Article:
Saturday, June 15, 2013

Running On Empty

I was riding into work this past Thursday evening and it occurred to me as I approached Key West my odometer on the Bonneville was reading 128 miles. I had a few minutes in hand after a relatively brisk ride into town behind some fast moving cages so I pulled into the Key Haven Shell station (shown below) to fill up. My Triumph has a four gallon (U.S.) tank and it tends to hit the reserve portion of the tank, the last  full gallon, close to 134 miles so I figured to fill up as I could make a quick stop and not be late for work.  I should never have bothered. The pump squeezed 0.15  of a gallon of unleaded into my gaping tank and then dried up. I looked at my watch  and figured if I was futzing around too long trying to get gas out of the pump I might end up late to work, and I'm too anal for that to happen so I got going and figured I could simply get gas on the way home in the morning. Then a weird thing happened.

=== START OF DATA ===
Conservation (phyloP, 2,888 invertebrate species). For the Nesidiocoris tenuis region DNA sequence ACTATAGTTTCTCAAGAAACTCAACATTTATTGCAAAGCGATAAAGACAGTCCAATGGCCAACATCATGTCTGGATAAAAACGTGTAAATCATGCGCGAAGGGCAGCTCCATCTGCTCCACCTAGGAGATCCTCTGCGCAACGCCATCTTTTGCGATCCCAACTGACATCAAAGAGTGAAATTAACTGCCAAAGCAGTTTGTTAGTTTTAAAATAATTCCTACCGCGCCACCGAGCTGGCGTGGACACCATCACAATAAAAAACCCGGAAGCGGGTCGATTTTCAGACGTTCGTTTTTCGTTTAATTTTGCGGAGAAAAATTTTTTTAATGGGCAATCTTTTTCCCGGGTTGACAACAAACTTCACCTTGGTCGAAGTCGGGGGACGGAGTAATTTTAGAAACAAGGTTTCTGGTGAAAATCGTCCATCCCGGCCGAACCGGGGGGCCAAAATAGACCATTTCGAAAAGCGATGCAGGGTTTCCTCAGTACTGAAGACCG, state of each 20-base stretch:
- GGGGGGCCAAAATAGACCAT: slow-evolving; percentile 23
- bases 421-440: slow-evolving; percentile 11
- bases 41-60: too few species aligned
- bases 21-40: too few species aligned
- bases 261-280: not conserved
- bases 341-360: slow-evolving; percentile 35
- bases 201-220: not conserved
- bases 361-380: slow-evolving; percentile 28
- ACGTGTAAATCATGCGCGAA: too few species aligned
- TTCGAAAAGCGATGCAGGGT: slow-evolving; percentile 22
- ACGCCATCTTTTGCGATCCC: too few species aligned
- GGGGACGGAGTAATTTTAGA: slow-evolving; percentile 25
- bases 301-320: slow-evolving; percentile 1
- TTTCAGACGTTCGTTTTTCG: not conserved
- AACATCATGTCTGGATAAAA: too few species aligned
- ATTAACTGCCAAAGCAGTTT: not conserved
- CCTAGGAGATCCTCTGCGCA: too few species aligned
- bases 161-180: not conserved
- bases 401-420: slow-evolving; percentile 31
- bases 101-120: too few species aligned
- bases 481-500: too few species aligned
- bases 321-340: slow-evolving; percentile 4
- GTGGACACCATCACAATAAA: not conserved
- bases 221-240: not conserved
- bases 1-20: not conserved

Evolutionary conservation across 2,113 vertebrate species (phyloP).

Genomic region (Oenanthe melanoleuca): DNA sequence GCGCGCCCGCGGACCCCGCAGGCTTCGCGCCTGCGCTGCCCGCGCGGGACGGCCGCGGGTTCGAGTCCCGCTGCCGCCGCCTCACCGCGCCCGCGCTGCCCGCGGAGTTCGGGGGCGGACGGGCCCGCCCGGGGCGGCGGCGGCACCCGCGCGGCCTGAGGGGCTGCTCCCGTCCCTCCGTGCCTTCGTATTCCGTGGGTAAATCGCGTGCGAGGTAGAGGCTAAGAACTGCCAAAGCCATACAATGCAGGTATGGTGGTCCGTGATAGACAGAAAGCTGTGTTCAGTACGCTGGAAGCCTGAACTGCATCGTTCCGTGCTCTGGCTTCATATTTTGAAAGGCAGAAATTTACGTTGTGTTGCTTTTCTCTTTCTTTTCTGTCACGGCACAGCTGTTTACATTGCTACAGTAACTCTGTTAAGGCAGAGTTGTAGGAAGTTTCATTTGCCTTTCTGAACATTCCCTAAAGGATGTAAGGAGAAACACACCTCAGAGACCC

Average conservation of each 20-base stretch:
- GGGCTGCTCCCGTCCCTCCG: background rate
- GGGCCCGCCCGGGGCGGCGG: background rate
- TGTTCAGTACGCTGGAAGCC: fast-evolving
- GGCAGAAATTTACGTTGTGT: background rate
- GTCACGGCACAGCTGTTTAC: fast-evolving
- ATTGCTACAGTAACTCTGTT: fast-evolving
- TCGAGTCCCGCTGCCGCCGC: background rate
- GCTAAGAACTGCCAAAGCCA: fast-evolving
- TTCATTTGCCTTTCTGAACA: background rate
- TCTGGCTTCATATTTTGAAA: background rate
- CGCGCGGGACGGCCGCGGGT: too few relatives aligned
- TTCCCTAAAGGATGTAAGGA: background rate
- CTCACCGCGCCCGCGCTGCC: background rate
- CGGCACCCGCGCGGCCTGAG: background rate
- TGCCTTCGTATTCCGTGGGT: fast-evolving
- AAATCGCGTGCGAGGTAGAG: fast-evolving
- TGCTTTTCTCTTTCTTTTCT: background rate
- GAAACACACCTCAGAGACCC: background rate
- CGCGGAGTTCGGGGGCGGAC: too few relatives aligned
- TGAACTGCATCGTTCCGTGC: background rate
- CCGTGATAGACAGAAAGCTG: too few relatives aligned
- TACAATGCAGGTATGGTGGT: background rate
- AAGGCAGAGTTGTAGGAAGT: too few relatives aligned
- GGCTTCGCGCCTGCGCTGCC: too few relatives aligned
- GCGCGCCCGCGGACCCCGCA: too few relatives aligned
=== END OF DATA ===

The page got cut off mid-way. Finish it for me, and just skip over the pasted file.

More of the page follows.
Twenty minutes into my shift as I was  busy explaining how to dispatch rescue to an eager new trainee, my colleague Shannon (a former trainee of mine) called across the communications room to tell me my wife was on Admin Line 4. Grr I thought to myself doesn't she know I'm...."Help!" the feeble voice cried into the phone, " a weight machine broke at the gym and I got knocked to the ground. I'm covered in bruises that hurt. A lot." Well, that shut me up as I abandoned my post, left Nick in charge and told the trainee to study her manuals. Sooner than I would have expected I was back on the Bonneville riding out of town which was when I remembered I was still low on gas. I actually hit reserve at Mile marker 7, so then I was calculating that the gym is at Mile marker 21 so I had 14 miles to go which should be a piece of cake. Of course half the reserve fuel is stored in the wrong side of the  tank so effective range on reserve can be 30 miles or less. Once I ran out on my way home and had to lean the bike over to slosh fuel into the side of the tank that has the petcock...I pulled that trick for the first time on an Iron Butt ride when I was sucking down the gas far faster than expected at 80+ miles per hour.  And now I was absolutely certain the last thing I needed to do was run out of gas on my way to rescue my wife. Sigh, better stop for gas, I said to myself.